Late Winter is the time for Native Plant Seminars in our area and I urge you to attend at least one. Jerry Johnson, of Garfield Farm, is such a compelling writer that I decided to feature his entire promotion.
Contact Jerome Johnson (630) 584-8485
25th Annual Native Plant Seminar
CAMPTON HILLS, IL Garfield Farm Museum‚s 25th annual Prairie, Woodlands,
and Wetlands Management Seminar will be held on Saturday, February 19 from
8:30 am-4:30pm. From backyard gardeners to owners of natural area acreage,
this seminar covers all the key methods and techniques of preserving and
using the best adapted plants for the Illinois environment. Experts Roy
Diblik, Cathy McGlynn, Conner Shaw, John Engstrom and Jerome Johnson will
help explain the best techniques and methods to increase and maintain native
plants communities. There is a $50 donation for the all day seminar which
includes lunch and refreshments.
Living in Illinois requires developing an eye for the subtle beauty
and uniqueness of this the Prairie State. Even long time residents have
yet to fully develop such vision and in part it is no fault of their own.
So much of what Illinois was has disappeared. Even the once plentiful farmsteads
that dotted the horizon that turned oceans of prairie into fields of corn,
are themselves disappearing. So ironically the average gardener that calls
out heavy artillery when a single dandelion makes its appearance, he or
she would be aghast if they could as readily see the forests of buckthorn,
the mat of garlic mustard, the jungle of false chervil that are dominating
our „natural areas‰. This is such a dilemma that simply planting native
plants is not enough. Even the federal government has recognized the great
damage invasive species of plants are doing to our economics and environment.
At the regional level the Northeast Illinois Invasive Plant Partnership
(NIIPP) has been established to prevent and control new and existing plant
Cathy McGlynn, Coordinator of the NIIPP will be a special featured
speaker at the 25th annual seminar. She will provide information about new
and established invasive plants and each plant‚s natural history, identification,
native look a-likes, control methods, and current known locations. For
more information about NIIPP and the New Invaders Watch Program (NIWP) please
Cathy McGlynn received her Ph.D. from SUNY Stony Brook and her dissertation
focused on the effects of common reed and purple loosestrife on native plants,
small mammals, and birds in freshwater tidal wetlands of the Hudson River.
She has worked as the Manager for the New York Department of State‚s Significant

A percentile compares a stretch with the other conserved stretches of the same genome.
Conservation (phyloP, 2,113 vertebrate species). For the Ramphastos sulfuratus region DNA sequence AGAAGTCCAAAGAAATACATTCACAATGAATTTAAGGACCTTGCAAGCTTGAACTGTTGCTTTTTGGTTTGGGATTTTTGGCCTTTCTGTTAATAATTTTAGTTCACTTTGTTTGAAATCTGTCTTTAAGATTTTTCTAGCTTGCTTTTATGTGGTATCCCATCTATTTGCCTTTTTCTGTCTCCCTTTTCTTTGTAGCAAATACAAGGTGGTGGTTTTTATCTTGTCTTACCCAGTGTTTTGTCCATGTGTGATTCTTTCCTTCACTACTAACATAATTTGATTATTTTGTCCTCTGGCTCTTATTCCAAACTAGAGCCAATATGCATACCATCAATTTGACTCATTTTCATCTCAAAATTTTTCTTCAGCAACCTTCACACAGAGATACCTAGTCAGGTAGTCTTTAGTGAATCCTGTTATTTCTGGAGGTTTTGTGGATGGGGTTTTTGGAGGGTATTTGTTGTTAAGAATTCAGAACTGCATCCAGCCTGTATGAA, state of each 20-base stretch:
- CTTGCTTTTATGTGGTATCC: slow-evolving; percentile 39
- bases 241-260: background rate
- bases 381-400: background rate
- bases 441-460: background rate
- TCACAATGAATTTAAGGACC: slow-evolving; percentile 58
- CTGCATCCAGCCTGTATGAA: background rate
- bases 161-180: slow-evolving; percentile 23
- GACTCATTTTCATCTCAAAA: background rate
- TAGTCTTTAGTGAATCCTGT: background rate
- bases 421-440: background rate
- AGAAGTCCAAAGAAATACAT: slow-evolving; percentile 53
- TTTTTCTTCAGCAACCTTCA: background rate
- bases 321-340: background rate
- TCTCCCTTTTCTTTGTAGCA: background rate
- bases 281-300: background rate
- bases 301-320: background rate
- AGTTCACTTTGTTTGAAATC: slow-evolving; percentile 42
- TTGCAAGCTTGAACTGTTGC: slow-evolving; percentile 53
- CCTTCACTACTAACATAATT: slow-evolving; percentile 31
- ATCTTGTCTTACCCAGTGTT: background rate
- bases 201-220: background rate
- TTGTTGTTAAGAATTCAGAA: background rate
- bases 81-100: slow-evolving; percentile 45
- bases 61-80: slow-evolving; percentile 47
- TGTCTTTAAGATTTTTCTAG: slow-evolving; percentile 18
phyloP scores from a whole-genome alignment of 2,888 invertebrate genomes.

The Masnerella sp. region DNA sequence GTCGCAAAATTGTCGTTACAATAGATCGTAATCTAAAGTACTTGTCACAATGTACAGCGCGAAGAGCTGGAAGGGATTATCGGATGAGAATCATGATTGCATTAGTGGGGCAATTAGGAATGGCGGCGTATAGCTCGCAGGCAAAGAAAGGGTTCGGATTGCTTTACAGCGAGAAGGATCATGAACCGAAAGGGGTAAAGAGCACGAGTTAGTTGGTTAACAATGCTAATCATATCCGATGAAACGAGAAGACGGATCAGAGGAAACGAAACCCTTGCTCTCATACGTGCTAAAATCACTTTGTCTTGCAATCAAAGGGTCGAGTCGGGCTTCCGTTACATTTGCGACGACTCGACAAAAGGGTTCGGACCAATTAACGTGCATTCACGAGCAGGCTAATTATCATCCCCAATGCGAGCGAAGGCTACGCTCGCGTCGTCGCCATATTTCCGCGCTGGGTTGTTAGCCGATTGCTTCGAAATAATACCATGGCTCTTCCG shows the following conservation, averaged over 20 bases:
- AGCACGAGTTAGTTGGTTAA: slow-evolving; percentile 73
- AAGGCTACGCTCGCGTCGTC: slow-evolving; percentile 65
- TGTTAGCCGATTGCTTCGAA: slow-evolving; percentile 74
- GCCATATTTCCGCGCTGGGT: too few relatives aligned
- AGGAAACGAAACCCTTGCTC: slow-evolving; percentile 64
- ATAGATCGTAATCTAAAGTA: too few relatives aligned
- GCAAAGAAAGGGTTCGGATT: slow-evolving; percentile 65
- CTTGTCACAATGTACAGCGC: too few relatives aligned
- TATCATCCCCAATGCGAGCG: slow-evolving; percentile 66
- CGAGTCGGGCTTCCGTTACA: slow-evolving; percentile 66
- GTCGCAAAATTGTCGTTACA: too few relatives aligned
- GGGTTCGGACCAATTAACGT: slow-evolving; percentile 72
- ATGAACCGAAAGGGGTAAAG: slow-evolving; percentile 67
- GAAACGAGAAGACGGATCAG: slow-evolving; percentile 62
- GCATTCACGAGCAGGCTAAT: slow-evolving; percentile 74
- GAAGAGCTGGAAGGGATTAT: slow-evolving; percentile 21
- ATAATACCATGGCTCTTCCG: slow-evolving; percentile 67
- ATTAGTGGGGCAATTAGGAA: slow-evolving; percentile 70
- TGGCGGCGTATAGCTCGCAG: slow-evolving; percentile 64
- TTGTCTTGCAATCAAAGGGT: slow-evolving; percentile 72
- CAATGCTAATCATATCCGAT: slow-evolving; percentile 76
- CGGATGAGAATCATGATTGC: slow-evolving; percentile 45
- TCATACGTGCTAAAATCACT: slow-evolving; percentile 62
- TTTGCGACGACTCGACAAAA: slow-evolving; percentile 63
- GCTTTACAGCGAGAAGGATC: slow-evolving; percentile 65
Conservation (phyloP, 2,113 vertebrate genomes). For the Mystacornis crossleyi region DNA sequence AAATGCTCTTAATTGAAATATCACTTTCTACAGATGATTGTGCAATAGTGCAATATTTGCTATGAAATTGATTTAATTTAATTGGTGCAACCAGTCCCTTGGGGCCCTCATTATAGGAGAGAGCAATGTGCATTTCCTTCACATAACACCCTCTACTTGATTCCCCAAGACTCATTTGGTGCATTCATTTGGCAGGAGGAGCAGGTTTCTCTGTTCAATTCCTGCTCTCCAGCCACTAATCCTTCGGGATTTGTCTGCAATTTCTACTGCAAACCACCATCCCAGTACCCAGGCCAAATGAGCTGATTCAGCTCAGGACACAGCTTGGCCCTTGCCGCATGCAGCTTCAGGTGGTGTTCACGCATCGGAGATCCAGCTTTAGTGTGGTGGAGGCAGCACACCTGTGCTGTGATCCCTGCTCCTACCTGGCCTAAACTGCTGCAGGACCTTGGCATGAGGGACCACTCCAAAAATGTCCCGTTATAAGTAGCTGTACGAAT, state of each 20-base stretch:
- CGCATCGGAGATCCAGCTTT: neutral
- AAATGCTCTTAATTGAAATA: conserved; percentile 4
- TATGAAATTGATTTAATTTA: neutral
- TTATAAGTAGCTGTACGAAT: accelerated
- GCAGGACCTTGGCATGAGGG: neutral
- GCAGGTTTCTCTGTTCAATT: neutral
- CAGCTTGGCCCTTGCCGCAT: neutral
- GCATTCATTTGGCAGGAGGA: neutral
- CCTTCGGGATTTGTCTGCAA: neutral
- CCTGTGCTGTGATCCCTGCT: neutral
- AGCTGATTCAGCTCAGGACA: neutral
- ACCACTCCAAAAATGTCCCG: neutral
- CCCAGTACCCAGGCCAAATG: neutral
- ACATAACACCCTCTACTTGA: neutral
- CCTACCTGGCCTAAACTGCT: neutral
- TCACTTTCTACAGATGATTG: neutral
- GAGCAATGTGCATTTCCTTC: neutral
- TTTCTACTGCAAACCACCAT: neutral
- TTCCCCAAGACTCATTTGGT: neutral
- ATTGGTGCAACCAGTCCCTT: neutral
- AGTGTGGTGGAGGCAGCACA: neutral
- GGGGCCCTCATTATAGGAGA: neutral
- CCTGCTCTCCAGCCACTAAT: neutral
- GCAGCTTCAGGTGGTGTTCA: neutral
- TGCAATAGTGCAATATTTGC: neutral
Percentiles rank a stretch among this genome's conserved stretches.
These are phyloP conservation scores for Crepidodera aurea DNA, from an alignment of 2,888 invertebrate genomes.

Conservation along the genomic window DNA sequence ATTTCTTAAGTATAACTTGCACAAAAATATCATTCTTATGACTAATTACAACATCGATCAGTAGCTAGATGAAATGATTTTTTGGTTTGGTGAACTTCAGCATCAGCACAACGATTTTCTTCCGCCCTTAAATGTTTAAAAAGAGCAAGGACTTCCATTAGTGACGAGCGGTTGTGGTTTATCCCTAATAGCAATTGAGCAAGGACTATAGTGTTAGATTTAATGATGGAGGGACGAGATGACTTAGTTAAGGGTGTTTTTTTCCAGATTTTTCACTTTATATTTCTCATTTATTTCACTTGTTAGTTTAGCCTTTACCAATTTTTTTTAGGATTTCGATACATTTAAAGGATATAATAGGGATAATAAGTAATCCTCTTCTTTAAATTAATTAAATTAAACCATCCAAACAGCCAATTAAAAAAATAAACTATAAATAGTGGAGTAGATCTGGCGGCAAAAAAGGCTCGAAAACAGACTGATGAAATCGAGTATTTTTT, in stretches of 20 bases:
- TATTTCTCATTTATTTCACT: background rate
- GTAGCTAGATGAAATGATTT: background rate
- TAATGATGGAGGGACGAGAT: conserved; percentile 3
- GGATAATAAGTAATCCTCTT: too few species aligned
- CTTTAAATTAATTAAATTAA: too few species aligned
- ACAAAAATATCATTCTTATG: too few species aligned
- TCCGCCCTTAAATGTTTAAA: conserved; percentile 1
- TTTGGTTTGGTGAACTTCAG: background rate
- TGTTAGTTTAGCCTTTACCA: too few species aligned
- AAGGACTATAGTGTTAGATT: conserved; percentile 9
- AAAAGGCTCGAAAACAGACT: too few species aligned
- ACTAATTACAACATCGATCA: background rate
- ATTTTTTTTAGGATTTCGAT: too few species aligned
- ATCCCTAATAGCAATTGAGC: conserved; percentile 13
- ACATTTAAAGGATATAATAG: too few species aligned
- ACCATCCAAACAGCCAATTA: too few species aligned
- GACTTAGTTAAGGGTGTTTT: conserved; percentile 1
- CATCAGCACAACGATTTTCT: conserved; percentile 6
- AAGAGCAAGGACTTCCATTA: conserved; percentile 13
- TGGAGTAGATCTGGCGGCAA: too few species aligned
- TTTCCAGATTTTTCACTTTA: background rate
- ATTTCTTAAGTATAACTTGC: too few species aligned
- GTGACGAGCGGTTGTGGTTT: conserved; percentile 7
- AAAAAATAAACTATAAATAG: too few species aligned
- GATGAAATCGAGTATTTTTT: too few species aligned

Coastal Fish and Wildlife Habitat Program, a habitat mapper for the non-profit
Hudsonia, and the Volunteer Coordinator for the Hudson River Submerged Aquatic
Vegetation Project. She began work as the Coordinator for the Northeast
Illinois Invasive Plant Partnership (NIIPP) this past August.
The other season veteran speakers already know that management of
these invasive plants is an ongoing battle that neglected makes effort to
plant native species almost fruitless. McGlynn will offer up the latest
challenges and methods.
Roy Diblik who has been growing native grasses and flowers from seed
since the late 1970s, knows how critical soil preparation and mechanical
or chemical control of „weeds‰ are when he installs more formal landscape
plantings be it public parks or palatial estates. From Northwind Perennial
Farm in Springfield, WI Diblik has consulted and supplied plants for around
the country and has published a book „Small Perennial Gardens: The Know
Connor Shaw is one of the few people who collects seed from the wild
and can grow native Illinois trees and shrubs like few others. Since 1978,
his Possibilities Place Nursery in Monee, IL is one of a kind. For homeowners
in town who want just the right tree for their backyard, Shaw knows what
will grow in such suburban conditions. For larger properties, his combinations
of native shrubs like the viburnums and deciduous oaks or Kentucky coffee
trees makes one‚s landscaping truly grand scale.
For property owners who are looking to turn the backyard in to a natural
area to large acreage owners, Johnson and Engstrom will bring their years
of experience to the table. Jerome Johnson, executive director and museum
biologist grew up walking the fields, woods, and streams around Garfield
Farm. Recalling woods full of spring flowers little did he realize how rare
such features would become with habitat loss, invasive plants, and over
grazing by deer which were once rarely seen. Housing developments certainly
caused loss but without management, Johnson quickly learned at Garfield
Farm, its prairie and woods were struggling to survive. With the addition
of John Engstrom as natural area manager to the museum‚s staff, Engstrom‚s
knowledge of chemical control methods has complemented Johnson‚s increase
use of mechanical means to aid the classic use of controlled burns. Their
combined management experience will offer the property owners or aspiring
volunteer restorationists the necessary tools to be successful and avoid
re-inventing the wheel.
The day‚s outline will consist of researching property history, identifying
native plants, soil preparation for planting in garden settings, use of
native trees and shrubs, identifying invasive species and the use of fire,
herbicides, and cutting and brush stacking equipment.
This seminar has both a history and method unlike any others. It
offers information that can be directly taken to the field and put in place.
Participants are welcome to return in March to gain hands on experience
in the museum‚s controlled burns.
Garfield Farm Museum is located five miles west of Geneva, IL off ILL
Rt. 38 on Garfield Road. For reservations call 630 584-8485 or email firstname.lastname@example.org